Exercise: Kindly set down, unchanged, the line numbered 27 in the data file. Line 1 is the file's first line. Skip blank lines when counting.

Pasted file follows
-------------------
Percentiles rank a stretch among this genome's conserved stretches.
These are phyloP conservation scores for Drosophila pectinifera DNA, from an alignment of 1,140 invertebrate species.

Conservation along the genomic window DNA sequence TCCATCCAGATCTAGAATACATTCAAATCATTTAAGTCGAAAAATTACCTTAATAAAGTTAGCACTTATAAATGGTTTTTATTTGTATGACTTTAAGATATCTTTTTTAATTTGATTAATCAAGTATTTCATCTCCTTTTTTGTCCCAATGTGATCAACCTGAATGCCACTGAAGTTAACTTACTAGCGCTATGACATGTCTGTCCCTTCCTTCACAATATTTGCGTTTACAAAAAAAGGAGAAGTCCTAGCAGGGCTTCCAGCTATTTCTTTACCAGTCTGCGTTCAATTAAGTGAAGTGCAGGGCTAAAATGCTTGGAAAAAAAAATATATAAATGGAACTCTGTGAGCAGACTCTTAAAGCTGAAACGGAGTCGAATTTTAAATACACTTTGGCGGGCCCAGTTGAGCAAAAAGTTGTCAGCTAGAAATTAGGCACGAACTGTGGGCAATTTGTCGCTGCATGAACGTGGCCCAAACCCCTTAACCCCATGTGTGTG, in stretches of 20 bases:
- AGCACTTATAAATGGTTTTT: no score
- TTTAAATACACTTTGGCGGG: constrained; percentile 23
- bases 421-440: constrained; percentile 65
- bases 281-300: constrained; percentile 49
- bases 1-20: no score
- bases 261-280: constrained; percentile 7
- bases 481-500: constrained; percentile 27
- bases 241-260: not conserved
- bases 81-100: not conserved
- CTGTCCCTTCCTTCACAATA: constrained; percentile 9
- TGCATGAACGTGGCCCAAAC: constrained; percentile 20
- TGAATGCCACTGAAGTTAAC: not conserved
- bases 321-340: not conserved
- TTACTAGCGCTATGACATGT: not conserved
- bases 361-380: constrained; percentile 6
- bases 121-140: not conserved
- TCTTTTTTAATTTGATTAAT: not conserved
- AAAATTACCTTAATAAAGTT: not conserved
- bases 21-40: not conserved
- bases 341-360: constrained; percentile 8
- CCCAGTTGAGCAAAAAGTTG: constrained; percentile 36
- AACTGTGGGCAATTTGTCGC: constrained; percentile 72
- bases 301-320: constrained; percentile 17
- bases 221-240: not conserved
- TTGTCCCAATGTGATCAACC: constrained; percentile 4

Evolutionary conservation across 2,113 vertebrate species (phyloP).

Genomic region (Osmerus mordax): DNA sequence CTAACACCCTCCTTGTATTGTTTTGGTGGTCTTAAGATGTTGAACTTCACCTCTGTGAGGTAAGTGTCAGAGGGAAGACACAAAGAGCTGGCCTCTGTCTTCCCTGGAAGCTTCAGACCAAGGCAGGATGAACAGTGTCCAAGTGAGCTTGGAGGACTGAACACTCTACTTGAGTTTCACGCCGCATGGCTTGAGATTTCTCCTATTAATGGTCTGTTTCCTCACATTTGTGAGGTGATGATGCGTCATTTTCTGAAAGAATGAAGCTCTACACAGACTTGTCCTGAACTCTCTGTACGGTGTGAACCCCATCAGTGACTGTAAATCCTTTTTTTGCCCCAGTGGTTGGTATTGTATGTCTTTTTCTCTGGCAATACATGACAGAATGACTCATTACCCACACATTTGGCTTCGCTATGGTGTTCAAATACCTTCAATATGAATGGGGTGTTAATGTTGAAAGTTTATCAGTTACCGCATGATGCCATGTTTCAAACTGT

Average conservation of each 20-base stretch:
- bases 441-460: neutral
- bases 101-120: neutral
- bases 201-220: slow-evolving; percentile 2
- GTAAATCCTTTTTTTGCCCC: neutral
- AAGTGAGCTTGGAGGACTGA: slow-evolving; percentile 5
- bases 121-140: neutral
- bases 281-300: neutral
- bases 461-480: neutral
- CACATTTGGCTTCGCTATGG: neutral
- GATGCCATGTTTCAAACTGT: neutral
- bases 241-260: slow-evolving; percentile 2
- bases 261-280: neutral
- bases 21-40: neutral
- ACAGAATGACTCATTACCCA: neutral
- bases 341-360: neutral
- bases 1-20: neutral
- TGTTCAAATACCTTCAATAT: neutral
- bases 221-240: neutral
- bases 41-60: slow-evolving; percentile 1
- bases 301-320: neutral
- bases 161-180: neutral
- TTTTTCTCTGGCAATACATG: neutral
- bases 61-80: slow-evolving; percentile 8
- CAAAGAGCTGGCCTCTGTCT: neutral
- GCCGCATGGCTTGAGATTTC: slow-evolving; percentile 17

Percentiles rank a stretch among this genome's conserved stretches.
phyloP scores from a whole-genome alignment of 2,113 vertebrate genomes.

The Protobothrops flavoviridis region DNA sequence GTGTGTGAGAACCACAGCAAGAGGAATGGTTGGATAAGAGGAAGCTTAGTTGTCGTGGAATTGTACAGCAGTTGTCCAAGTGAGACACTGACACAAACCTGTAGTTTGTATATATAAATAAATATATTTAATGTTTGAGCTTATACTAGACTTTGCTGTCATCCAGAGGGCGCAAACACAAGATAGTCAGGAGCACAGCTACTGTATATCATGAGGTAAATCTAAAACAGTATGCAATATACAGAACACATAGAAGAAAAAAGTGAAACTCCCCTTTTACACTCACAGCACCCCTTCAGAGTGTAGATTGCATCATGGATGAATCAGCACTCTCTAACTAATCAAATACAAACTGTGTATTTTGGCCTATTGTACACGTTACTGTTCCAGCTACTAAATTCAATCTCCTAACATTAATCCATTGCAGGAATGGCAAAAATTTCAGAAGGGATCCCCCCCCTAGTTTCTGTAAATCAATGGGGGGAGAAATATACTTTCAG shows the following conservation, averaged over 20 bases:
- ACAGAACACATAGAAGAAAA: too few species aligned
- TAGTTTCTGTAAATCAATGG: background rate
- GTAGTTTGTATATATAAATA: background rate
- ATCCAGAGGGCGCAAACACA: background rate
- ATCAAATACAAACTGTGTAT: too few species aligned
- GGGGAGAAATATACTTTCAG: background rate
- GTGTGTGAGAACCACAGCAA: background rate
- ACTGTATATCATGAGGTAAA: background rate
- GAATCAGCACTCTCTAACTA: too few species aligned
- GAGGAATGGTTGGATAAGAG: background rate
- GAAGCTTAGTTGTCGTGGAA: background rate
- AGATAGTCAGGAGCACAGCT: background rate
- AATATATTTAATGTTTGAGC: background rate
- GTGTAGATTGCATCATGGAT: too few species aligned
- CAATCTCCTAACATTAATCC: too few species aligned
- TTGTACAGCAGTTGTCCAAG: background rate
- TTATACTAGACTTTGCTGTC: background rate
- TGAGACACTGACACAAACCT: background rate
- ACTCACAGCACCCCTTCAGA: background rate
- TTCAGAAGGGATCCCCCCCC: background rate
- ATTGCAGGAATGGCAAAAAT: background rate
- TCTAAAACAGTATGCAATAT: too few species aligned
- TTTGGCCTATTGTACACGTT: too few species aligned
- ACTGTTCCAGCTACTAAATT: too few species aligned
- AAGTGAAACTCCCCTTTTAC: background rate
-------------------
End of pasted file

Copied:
- bases 221-240: not conserved